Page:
The solar manufacturing supply chain is among the industries being affected by a combination of soaring power demand, coal shortages, and carbon emission reduction measures which have seen widespread electricity rationing in China.
In Yunnan province, in southwest China, producers of the silicon metal which feeds polysilicon have been operating at 10% of the output they achieved in August. They are expected to continue to do so for the rest of the year as provincial authorities try to control electricity demand with a measure that is also affecting the phosphorus industry.
Fellow solar supply chain members from the aluminum industry in Guangxi province, in the south, have been forced to operate just two days per week, alongside peers in the concrete, steel, lime, and ceramics segments. Manufacturers in neighboring Guangdong have access to normal power supplies only on Fridays and Saturdays with electricity rationed to a 15% grid security load for the rest of the time.
pv magazine USA reported that a Tier 1 solar module manufacturer warned customers in an email that energy shortages in China have forced it to reduce or stop production at its Chinese manufacturing sites. The company warned the event will also affect output from its downstream cell and module production facilities in Southeast Asia.
The memo said that in order to recover from the effects of the “potential Force Majeure event,” it may delay or stop equipment delivery or seek to renegotiate contracts to pass through higher prices.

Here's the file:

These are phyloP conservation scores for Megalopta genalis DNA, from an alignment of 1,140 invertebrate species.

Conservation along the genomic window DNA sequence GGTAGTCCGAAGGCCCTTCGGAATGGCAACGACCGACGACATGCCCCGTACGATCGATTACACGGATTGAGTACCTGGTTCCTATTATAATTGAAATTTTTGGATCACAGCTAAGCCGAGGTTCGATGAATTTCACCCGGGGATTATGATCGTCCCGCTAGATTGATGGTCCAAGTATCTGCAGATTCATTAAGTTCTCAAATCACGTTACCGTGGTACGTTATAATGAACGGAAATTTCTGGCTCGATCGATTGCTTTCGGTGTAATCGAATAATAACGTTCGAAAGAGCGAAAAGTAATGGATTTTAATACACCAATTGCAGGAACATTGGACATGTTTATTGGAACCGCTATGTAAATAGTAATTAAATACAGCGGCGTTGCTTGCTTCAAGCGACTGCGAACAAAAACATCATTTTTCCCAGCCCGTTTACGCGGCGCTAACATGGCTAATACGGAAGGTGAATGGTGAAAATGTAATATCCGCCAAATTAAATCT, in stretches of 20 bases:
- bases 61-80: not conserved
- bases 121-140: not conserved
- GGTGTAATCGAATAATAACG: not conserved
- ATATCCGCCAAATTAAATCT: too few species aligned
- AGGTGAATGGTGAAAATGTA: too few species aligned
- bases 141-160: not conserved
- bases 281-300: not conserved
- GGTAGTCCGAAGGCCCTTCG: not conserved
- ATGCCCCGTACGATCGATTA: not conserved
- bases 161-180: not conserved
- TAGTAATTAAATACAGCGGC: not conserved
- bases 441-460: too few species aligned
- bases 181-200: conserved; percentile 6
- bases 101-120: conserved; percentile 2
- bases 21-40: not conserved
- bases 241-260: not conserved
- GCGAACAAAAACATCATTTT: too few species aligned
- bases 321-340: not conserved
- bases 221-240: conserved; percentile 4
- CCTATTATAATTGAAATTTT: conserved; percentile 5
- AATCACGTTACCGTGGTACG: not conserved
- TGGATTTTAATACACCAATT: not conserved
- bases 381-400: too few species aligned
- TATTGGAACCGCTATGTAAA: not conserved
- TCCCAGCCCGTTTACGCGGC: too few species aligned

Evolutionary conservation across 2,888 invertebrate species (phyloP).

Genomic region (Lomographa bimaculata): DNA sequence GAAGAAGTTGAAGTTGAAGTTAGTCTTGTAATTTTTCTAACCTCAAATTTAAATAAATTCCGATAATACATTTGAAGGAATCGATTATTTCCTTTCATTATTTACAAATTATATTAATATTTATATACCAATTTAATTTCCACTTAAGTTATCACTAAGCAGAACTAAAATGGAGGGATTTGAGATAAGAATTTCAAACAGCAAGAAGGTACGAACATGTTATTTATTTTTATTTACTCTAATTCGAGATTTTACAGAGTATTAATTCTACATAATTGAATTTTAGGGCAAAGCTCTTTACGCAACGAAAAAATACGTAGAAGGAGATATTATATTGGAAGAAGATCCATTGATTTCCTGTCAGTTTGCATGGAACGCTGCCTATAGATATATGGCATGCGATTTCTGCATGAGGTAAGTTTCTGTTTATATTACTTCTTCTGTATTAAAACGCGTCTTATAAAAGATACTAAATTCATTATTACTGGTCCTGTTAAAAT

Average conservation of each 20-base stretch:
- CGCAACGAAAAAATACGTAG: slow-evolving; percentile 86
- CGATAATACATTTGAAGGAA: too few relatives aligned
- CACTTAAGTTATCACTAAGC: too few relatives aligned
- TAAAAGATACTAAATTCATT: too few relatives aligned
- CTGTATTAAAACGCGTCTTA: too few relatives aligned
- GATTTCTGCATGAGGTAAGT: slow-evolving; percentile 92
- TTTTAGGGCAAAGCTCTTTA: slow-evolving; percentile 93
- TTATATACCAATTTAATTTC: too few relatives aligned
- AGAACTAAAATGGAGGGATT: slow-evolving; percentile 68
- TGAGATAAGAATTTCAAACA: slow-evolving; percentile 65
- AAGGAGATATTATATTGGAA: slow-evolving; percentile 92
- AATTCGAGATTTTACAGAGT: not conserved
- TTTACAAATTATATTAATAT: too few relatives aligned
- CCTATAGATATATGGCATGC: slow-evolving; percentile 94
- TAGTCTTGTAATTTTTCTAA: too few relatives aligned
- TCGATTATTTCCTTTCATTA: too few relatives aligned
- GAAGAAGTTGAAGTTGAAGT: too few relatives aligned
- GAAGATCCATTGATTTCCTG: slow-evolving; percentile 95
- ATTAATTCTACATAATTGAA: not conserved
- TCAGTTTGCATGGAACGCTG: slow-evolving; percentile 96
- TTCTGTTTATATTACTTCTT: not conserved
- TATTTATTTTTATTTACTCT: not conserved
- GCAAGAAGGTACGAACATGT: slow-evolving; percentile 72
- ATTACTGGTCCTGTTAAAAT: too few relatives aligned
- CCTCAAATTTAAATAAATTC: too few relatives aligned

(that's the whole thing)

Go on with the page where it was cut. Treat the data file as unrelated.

Raw material sourcing
With reports of drastic power shortages emerging from China in recent days, the country has actually been experiencing problems since late June, but rationing is not unusual during the peak summer hours.
What has changed this time is that the outages have continued and prompted rationing measures across 19 of the nation’s provinces for the rest of the year. The problems have been caused by a combination of rising post-Covid electricity demand at a time when the politically-motivated ban on imports of Australian coal has tightened supply; and the manner in which Beijing controls power prices, with the situation further exacerbated by carbon emissions reduction policy.
Electricity demand from industry was 13.5 percentage points higher in the first eight months of the year than in the same period of 2020, at 3,585 TWh. That reflected a 13.8% year-on-year rise in total consumption, to 5.47 PWh, according to data from state energy industry trade body the China Electricity Council.
Figures produced by the China General Administration of Customs tell the same story: a rebound driven by the global recovery from the pandemic, with China recording import and export trade worth RMB2.48 trillion ($385 billion) in January-to-August. That was up 23.7% on the same period of last year and 22.8% higher than in the first eight months of 2019.
With Beijing having enforced an unofficial ban on imports of Australian coal for the last year or so – as the result of an ongoing diplomatic spat with Australia – rising demand for coal (which provided around 73% of Chinese electricity in the first half of the year) has further raised prices for the fossil fuel.